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This superb pair of powerfully-built standing bulul figures is notable because it is a true pair but also because of the quality of the carving. Both are finely rendered with clear features. The pair also has an excellent encrusted patina consistent with significant age and appropriate ritual use.
Such figures were carved by the Ifugao as protective figures to be installed in their rice fields and rice granaries to protect the rice crop and harvest from evil spirits. The figures are highly stylised representations of ancestor-associated rice gods, and were believed to attract the presence and thus power of ancestral rice god spirits. Bululs were handed down to the first child of a family. Usually, they were carved as pairs, one male and female, but typically the two become separated.
Each has been carved in the Hapao style from a single piece of wood (narra wood –Pterocarpus indicus, a non-CITES listed species) and with an economy of means. Each has been carved with a slightly over-sized head; a prominent jawline and nose; broad, pierced ears; almond-shaped eyes; elongated arms, thick legs; well-carved behinds; and well-defined toes and fingers. Both stand on waisted or hour-glass platforms.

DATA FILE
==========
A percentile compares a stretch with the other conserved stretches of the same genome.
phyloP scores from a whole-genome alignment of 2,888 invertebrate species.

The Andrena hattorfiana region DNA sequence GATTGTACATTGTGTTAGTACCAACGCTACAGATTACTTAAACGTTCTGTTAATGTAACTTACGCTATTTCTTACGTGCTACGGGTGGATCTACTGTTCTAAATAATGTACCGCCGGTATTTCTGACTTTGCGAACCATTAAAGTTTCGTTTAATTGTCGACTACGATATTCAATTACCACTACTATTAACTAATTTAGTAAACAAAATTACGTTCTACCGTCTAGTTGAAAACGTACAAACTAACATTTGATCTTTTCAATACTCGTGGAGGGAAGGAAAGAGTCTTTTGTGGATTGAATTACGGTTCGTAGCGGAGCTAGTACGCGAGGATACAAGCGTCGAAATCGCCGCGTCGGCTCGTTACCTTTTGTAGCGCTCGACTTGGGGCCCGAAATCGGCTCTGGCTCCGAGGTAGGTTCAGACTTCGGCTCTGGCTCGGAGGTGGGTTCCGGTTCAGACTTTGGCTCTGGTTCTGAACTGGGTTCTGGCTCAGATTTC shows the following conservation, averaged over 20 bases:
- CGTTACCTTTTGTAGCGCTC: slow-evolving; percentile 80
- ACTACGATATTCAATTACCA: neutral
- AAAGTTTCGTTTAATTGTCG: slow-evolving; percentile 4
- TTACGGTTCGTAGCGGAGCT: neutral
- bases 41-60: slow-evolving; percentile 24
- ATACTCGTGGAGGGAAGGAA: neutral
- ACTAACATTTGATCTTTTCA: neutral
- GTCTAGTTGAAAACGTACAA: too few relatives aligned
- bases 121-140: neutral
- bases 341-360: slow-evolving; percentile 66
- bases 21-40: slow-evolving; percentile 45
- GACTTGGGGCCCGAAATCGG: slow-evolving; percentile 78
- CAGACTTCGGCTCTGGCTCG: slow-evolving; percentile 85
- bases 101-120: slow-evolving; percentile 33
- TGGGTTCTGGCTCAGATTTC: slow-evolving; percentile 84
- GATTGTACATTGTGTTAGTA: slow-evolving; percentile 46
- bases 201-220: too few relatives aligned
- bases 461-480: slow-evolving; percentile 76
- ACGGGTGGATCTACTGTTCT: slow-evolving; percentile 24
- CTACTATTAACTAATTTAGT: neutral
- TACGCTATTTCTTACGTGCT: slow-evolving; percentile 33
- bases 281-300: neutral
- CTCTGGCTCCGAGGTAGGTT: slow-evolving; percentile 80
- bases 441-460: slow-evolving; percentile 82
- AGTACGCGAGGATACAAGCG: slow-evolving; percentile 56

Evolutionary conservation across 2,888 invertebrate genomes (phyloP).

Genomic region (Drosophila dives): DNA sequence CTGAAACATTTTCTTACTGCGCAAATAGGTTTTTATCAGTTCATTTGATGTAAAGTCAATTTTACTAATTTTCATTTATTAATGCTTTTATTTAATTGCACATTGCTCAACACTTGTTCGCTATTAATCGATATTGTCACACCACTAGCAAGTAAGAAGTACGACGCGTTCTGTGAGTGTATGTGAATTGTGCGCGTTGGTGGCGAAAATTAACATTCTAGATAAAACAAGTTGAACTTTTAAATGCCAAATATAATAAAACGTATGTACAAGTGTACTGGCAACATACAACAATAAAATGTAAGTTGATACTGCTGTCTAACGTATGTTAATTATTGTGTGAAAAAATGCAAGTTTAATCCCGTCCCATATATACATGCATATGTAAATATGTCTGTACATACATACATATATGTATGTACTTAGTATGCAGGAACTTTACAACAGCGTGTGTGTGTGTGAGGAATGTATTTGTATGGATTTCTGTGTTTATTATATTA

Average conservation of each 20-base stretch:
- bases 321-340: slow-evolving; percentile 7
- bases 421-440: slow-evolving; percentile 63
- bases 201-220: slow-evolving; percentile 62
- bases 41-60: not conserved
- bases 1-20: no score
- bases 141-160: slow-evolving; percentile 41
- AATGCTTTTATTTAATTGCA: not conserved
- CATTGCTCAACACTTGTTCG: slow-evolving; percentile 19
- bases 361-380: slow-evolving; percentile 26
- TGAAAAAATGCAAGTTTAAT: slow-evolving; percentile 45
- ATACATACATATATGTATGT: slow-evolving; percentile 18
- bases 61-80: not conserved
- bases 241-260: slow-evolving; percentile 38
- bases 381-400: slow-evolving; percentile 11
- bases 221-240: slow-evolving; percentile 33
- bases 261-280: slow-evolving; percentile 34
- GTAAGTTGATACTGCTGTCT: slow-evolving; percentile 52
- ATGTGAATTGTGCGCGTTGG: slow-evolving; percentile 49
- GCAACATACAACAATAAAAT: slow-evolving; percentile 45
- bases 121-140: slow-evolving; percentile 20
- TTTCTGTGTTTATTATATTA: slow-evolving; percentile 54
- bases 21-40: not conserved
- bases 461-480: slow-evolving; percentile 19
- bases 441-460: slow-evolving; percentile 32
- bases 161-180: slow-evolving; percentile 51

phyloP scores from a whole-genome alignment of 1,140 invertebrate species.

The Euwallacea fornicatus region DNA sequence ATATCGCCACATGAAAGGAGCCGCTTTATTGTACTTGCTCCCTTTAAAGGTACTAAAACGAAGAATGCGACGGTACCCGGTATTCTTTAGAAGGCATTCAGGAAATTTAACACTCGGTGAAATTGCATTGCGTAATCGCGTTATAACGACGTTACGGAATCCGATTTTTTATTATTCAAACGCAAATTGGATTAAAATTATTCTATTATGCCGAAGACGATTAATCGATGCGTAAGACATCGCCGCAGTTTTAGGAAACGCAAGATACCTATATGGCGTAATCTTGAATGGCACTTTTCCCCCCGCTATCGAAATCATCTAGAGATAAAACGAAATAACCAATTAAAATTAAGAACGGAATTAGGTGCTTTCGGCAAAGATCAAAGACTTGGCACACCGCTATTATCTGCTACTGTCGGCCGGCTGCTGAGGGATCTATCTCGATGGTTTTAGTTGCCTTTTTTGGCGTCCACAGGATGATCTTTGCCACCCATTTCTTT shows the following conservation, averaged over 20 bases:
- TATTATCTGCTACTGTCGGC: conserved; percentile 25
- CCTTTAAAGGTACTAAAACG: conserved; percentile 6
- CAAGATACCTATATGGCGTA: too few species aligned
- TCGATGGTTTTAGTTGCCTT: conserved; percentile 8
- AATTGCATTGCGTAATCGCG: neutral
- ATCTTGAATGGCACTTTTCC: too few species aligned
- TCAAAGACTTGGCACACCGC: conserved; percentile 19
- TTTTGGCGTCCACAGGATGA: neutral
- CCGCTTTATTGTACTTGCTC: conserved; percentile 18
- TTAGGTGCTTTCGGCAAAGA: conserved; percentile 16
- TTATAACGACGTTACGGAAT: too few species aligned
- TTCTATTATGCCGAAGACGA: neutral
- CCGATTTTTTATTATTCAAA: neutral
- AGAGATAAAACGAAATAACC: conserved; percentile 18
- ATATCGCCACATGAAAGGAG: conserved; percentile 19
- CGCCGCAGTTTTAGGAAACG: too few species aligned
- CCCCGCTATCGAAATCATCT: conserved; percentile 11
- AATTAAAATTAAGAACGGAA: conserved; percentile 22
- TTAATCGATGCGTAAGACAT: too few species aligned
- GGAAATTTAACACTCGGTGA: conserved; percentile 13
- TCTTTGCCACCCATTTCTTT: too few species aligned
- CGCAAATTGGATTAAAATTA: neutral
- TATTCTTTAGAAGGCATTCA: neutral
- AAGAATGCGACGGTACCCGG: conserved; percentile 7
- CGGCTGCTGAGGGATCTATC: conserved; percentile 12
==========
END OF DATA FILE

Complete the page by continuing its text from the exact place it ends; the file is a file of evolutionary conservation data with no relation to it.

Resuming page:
Both have minute genitalia indicating their sex. (The small sizes of the genitalia are authenticating features; later examples done for the tourist trade tend to have exaggerated features.) The male figure also has been carved with the suggestion of a tight-fitting hat. He also wears earrings of thin gold wire.
They are both serene and brooding; poised rather than stiff – they are masterpieces of minimalism. They have been carved via numerous small chips rather than big blows, allowing the carver greater control and precision.
The encrusted patina is likely the result of the blood of sacrificial pigs and chickens having been coursed over the images that has blended with and aged over their surfaces. Regular ceremonies presided over by the village priest were held throughout each stage of the rice production process, leading to regular handling and offerings being made to the statues. Other than blood, the images were also offered rice cakes and jars of rice wine.
The pair here is in an excellent, stable condition. There is only minor chipping to the extremities, as might be expected. They are well carved, with excellent patina and are of museum quality.
Afable, P., et al, Philippines: an Archipelago of Exchange, ACTES SUD/ Musee du Quai Branly, 2013.
Casal, G. et al, The People and Art of the Philippines, UCLA Museum of Cultural History, 1981.
Kurer, M. & A. Maculangan, ‘Simple and Powerful: Expression in Cordillera Traditional Art’, in Arts of Asia, January-February 2017.
Maxwell, R., Life, Death & Magic: 2000 Years of Southeast Asian Ancestral Art, National Gallery of Australia, 2010.
Moltzau Anderson, E., In the Shape of Tradition: Indigenous Art of the Northern Philippines, C. Zwartenkot Art Books, 2010.